Hayden Expedition

From Wyoming Tales and Trails

This Page: Ferdinand Hayden, William Henry Jackson, Thomas Moran, Gouverneur K. Warren.

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About This Site

Annie, the first boat on Lake Yellowstone, Hayden Expedition, 1871, Photo by Wm. H. Jackson

Shoshoni encampment, Wind River Basin, photo by Wm. H. Jackson, Library of Congress.

Much has been written of the Hayden Expedition to Yellowstone. It was as a result of the expedition that the area was designated as the world's first national park. Credit belongs not alone to one. Hayden had the foresight to include a photographer to document his findings. Photography in the field was difficult involving literally a wagon load of glass plates, chemicals, and a portable dark room. A photograph could take 45 minutes to take and in some instances all day. Neither Washburn in his earlier expedition, not Powell in his his first expedition down the Green River had included a photographer. The photographs alone would not have been sufficient to convince Congress to designate the park. For while they provide visual proof of the earlier claims of Bridger and Colter, they could not provide all of the splendor of the area. It was Moran armed only with a sketch pad, and his paintings, based on pencil sketches and notes, which provided the visual glory, indeed, to such an extent that Congress paid $10,000 for the first landscape ever to be purchased by Congress. Not to be forgotten either should be Jay Cooke, who provided, in the interests of Northern Pacific, the political and financial wherewithal necessary to obtain approval for the Hayden Expedition, and Congressional approval for the designation of the area as a National Park.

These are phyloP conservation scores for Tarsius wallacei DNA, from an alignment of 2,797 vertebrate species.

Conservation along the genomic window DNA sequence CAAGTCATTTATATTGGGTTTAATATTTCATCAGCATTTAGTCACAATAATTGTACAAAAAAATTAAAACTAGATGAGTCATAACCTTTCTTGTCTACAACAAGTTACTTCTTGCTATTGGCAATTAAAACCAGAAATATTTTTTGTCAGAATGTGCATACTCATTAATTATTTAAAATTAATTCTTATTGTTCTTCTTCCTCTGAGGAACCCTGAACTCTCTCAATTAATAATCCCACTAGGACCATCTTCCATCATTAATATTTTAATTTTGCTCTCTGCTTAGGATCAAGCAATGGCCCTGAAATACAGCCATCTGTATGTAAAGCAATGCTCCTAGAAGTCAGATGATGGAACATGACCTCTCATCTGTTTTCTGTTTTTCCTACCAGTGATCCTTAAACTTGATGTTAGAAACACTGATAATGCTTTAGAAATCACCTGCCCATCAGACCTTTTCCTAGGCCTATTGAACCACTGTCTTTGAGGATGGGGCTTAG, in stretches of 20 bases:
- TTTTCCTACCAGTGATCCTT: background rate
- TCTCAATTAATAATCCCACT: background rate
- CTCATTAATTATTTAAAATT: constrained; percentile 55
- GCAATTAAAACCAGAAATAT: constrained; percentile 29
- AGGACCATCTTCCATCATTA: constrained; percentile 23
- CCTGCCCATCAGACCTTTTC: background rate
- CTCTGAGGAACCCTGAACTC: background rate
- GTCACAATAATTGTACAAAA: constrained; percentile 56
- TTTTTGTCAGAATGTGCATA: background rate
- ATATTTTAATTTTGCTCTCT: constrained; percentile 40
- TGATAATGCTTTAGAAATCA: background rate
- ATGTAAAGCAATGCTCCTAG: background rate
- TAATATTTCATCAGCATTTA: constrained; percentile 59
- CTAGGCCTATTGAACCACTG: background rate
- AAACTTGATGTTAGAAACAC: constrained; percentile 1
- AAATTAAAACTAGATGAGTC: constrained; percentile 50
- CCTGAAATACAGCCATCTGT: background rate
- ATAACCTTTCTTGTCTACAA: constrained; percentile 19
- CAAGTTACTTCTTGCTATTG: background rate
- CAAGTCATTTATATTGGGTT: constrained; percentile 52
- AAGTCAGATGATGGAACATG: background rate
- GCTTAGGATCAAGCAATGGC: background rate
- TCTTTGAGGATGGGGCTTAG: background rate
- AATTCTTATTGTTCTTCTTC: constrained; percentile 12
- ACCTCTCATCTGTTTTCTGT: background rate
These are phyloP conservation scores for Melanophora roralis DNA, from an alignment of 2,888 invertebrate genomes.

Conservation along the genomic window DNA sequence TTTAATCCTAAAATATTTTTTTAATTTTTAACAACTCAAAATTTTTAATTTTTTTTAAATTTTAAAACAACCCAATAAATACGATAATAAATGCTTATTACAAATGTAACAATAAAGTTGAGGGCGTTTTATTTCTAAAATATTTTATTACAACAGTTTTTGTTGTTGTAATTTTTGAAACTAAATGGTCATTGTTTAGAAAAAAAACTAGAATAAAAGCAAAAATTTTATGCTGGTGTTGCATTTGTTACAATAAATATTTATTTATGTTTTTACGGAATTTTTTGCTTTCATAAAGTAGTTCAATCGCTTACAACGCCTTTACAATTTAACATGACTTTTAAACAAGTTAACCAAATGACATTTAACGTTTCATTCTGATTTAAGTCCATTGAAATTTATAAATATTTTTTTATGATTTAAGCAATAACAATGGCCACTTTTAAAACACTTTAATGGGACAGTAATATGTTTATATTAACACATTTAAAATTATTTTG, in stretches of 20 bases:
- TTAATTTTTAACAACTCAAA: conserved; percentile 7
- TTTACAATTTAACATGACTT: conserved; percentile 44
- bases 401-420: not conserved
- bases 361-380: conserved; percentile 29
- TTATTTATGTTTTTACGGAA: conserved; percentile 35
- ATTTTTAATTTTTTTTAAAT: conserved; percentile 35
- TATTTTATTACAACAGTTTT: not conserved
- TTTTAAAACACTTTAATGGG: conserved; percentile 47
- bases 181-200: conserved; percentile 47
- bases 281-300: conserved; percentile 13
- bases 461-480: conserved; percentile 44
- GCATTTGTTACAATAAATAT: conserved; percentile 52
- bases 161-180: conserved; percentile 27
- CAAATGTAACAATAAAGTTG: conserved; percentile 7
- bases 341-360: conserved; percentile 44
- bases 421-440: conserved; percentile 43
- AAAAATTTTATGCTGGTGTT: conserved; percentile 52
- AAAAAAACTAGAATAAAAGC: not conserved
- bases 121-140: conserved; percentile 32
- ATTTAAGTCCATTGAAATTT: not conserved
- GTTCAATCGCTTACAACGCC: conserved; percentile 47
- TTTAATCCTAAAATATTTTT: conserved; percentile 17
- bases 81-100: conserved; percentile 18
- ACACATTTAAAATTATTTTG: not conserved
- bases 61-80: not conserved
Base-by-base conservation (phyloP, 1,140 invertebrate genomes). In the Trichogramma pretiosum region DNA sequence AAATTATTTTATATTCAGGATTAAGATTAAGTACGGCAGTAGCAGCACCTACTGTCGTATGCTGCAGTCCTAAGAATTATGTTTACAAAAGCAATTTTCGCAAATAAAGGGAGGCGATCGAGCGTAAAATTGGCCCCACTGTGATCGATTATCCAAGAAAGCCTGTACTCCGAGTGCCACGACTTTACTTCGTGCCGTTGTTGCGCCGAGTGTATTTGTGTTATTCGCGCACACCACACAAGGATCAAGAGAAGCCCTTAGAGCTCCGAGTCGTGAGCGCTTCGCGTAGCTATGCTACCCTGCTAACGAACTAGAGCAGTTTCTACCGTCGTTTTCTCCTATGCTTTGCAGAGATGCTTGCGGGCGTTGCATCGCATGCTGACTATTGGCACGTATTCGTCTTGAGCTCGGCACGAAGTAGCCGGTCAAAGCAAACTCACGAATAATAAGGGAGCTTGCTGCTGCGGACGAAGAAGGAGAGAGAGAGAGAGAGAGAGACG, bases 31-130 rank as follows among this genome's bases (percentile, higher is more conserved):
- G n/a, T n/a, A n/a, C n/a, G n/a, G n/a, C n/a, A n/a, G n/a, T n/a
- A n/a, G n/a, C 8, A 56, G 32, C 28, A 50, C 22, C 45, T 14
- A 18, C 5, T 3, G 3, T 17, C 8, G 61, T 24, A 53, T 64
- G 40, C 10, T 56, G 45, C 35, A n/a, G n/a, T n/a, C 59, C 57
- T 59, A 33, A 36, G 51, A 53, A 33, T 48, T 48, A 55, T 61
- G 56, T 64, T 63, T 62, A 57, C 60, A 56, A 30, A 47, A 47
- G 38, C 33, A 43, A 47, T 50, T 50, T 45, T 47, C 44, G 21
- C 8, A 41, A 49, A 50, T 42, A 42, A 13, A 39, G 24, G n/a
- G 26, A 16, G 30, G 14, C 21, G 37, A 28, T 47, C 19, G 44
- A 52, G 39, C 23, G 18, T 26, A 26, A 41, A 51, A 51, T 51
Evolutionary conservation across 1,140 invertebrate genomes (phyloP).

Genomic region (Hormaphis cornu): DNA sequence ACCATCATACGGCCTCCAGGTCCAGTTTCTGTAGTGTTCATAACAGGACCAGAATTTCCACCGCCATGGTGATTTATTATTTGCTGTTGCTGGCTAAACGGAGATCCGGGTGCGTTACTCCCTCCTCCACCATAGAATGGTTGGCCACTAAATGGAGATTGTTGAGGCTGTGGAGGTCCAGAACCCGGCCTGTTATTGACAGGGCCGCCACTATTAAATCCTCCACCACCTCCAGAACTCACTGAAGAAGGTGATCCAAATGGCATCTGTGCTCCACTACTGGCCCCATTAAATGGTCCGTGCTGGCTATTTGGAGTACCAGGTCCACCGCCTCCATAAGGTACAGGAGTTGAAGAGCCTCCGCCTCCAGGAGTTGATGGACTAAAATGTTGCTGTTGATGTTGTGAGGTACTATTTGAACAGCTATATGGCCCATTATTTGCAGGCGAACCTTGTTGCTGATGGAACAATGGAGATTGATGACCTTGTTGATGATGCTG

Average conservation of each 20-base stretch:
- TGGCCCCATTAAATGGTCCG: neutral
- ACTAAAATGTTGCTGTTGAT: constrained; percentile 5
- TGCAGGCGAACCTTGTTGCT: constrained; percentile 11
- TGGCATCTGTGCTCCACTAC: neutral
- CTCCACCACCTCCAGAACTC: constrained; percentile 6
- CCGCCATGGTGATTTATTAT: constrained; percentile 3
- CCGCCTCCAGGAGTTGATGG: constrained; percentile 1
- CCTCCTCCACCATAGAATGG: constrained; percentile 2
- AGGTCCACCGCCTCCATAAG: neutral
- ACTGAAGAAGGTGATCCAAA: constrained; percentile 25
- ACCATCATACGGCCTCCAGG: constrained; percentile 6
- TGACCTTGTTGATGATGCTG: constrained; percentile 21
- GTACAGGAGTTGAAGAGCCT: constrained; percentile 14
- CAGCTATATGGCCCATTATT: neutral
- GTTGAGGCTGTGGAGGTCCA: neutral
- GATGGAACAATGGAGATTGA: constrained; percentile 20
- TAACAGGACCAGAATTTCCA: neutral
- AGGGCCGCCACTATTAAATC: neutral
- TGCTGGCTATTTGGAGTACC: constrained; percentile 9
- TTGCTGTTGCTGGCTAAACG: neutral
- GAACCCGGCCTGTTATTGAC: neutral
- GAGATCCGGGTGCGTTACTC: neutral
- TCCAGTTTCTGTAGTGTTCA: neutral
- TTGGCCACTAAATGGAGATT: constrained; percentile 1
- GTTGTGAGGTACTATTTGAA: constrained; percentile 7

Hayden Expedition, Yellowstone, pencil by Thomas Moran, 1871

William H. Jackson at Mammoth Hot Springs, 1871

Hayden continued his expeditions to the west with another in 1872. In his expedition of 1873-1874 to Colorado, Hayden was the first Anglo-American to observe the Black Canyon of the Gunnison in Western Colorado. He pronounced it inaccessible.

Ferdinand V. Hayden, 1871, Wm. H. Jackson

The 1870 expedition was not Hayden's first trip into Wyoming. Hayden was a part of a scientific contingent under Gouverneur Kemble Warren in the military expedition into the Yellowstone and Powder River Country under the command of then Col. Wm. S. Harney. The expedition was intended to punish the Sioux for the massacre of Lt. John L. Grattan and his Company. Grattan was attempting to punish Indians for the butchering of a cow near Ft. Laramie. Harney, with a force of 600 men, came upon the camp of Chief Little Thunder near what is now Lewellyn, Neb. When the Indians began to flee, Haney deceived Little Thunder with a white flag of truce, then surrounded the camp, killing men, women and children. Warren reported: "The sight . . . was heart-rending--wounded women and children crying and moaning, horribly mangled by the bullets." Two dead women were found clutching their dead children. Thus ended the Battle of Blue Water Creek.